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How Cybersecurity Leaders Can Build Employee Trust—And Why It Is Important | #hacking | #cybersecurity | #infosec | #comptia | #pentest | #ransomware


Chief Information Security Officer Bob Bruns leads Avanade‘s client data protection, incident management and asset protection.

As security leaders, we know that our employees are our biggest assets, but also one of our biggest risks. One inadvertent click within a malicious email and we could be staring down a ransomware attack. Employees, however, can also be valuable members of our team, a frontline defense that helps protect our data and our company from online intruders.

My company’s leadership team and I have made it a priority to include our company’s employees as part of our strategic planning, and for good reason. Global employees are moving fast, and their days are packed with their own responsibilities, whether they are in an office, working remotely or at a client site. That’s why leadership teams must work hard to convince employees that partnering with them is worth their time and effort.

To do that, you have to earn their trust.

Trust: A Two-Way Street

In the context of security, there are two types of trust: trust that our actions will be predictable, and trust that we have employees’ best interests in mind. To turn employees from company bystanders to security advocates, both are important.

Three components, in my experience, are necessary to win employees’ trust:

1. Be transparent. Share what you are doing, why you are doing it and how any program or change will be deployed. To build trust, it is important to tell people what you are doing before they find out on their own. For example, we collaborate on data privacy issues with employee groups and work councils in the countries in which we do business. Because we have built a history of openness with them, they know they can both predict and trust that we will do what we say and act in ways we believe are in people’s best interest. There will always be occasional friction and the company’s goals may be different than any one person’s, but be committed to working through those with honesty and good intentions.

2. Be flexible. One of any security organization’s biggest challenges is to strike the right balance between enabling employees and protecting the company and its operations. Each company’s balance point will be different and finding that right balance for a particular business is a big component of building trust. You don’t want to tighten security so much that people lose productivity, but you have to tighten it enough to make sure your organization is secure.

There may be times when, despite your best efforts, you get the balance wrong and have to reassess the benefits of a security program compared with the consequences for employees. We encountered this at my company when we first began building “bring your own device” protocols. The good news is that, by working closely with groups around the company, we were able to find an approach that worked for everyone.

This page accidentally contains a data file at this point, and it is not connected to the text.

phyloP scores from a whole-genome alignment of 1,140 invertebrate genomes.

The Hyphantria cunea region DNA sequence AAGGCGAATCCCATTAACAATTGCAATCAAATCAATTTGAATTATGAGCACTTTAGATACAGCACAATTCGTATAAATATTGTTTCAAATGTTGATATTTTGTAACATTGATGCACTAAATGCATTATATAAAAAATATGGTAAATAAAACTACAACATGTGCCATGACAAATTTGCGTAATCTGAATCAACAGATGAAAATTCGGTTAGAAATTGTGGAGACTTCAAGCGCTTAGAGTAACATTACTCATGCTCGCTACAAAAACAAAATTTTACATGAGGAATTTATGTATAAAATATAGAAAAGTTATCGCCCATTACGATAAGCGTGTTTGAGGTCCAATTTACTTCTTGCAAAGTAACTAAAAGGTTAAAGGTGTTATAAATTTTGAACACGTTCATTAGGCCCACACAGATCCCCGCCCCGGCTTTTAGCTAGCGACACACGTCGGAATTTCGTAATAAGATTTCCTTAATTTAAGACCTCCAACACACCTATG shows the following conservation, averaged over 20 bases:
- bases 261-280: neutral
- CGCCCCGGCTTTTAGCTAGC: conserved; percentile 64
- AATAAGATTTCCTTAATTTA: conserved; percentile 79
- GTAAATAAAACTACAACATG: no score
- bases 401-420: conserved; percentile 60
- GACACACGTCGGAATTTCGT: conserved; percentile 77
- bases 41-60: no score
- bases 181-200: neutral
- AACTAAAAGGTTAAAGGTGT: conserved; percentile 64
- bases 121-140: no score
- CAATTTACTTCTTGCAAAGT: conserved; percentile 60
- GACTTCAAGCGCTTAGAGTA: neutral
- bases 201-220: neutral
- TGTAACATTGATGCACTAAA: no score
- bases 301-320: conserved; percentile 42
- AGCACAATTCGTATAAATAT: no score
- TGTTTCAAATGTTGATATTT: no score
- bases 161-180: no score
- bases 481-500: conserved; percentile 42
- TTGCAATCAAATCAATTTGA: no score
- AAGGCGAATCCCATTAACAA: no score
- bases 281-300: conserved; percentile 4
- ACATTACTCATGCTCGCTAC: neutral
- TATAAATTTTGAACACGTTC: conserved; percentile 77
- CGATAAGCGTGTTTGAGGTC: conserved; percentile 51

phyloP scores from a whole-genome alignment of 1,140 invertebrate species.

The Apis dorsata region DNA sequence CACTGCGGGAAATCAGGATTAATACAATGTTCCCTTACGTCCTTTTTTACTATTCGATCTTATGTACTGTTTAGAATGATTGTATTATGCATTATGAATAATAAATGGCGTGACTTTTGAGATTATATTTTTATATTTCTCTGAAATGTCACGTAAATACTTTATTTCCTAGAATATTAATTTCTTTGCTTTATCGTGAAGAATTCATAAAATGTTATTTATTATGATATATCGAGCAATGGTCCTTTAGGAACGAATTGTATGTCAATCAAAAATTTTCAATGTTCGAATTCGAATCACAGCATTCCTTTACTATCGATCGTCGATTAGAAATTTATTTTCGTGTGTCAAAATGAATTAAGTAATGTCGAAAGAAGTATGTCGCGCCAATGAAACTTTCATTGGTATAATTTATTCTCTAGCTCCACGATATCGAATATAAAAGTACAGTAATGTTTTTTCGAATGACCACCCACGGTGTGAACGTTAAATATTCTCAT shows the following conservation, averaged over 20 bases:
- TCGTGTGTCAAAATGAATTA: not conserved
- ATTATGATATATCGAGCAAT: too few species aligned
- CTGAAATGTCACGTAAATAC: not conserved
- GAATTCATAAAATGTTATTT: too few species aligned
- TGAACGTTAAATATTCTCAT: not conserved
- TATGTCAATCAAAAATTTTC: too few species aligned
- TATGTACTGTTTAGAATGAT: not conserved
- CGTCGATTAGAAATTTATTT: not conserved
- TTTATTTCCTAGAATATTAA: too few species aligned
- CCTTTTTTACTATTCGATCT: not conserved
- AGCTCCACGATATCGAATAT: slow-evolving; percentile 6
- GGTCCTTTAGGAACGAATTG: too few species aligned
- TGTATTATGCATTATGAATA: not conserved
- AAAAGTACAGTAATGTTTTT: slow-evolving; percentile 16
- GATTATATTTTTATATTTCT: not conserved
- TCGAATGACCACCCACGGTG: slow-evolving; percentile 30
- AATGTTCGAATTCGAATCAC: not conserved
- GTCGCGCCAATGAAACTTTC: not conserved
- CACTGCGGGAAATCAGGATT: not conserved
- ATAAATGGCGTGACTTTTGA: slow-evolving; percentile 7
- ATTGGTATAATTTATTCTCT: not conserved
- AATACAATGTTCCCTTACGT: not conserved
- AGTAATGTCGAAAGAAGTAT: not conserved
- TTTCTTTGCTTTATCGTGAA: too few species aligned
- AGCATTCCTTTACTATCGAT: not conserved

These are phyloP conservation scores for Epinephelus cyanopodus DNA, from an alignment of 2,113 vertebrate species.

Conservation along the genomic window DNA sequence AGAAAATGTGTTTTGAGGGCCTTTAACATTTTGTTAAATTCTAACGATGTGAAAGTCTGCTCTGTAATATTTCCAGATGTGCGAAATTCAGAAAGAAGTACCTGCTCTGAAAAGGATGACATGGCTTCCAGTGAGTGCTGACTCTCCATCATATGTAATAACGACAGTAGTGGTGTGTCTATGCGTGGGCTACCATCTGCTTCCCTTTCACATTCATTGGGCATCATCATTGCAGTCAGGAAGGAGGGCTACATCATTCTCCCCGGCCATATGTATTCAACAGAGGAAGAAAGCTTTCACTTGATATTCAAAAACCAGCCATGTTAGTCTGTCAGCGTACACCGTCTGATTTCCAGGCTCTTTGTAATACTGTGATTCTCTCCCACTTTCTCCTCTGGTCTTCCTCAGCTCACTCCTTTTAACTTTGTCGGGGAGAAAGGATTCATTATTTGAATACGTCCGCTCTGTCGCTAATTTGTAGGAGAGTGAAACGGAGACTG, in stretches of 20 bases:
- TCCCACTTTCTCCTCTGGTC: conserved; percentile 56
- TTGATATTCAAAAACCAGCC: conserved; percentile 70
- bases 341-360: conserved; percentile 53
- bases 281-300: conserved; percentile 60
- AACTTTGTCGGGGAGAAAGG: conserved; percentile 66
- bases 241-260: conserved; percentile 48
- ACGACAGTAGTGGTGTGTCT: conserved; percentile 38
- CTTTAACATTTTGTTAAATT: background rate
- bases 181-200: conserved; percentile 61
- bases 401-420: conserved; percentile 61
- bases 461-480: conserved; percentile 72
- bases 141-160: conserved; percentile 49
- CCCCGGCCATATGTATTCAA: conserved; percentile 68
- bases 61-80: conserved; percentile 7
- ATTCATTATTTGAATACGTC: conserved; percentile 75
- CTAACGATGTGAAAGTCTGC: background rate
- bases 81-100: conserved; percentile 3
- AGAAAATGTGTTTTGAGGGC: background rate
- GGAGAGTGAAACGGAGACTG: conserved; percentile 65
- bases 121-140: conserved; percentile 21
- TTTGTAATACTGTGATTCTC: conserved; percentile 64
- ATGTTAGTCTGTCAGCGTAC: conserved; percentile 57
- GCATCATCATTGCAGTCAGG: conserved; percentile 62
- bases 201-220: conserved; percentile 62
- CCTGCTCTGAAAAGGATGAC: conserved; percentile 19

3. Reach out. Anywhere you look in our company, employees should be able find security leadership. Management reviews and a cadence of all-employee communications are just the start.

Because my company is a technology company, for example, we brief our security and technology employee groups at their monthly meetings. We take advantage of our company’s early adopter program; about 10% of the company has opted in to get the latest technology first and provide valuable input into pilots, proofs of concept and more. Almost every security item also goes through that group first.

Communicating what you are doing helps your security organization, as well. Just like with our “bring your own device” example, not only can you get technical feedback from your technology communities, you can also make sure you understand the potential impact of what you are doing on users across the company and adjust your approach, if necessary.

Call On The Experts

To be sure you are communicating effectively to all our different audiences, partner with your change management organization and follow their advice. Today, in addition to seeking out opportunities across the company for security conversations, you should:

• Use an informal tone to talk about security in the most relatable way possible, incorporating humor and gamification whenever possible.

• Avoid stereotypical militaristic language. Instead of a battle against evildoers, seek a partnership to keep all of us and our company safe.

• Identify a behavior you would like people to adopt or change and then build a communications campaign with a theme that catches their attention and stresses its benefit to them.

• Emphasize that employees are essential to our success: “We are here for you, and we need you to help us.”

Not every company will have a change management group to call on, but we all can benefit from developing close partnerships with our employees. How do you build trust within your own organization and how does it benefit your security programs?


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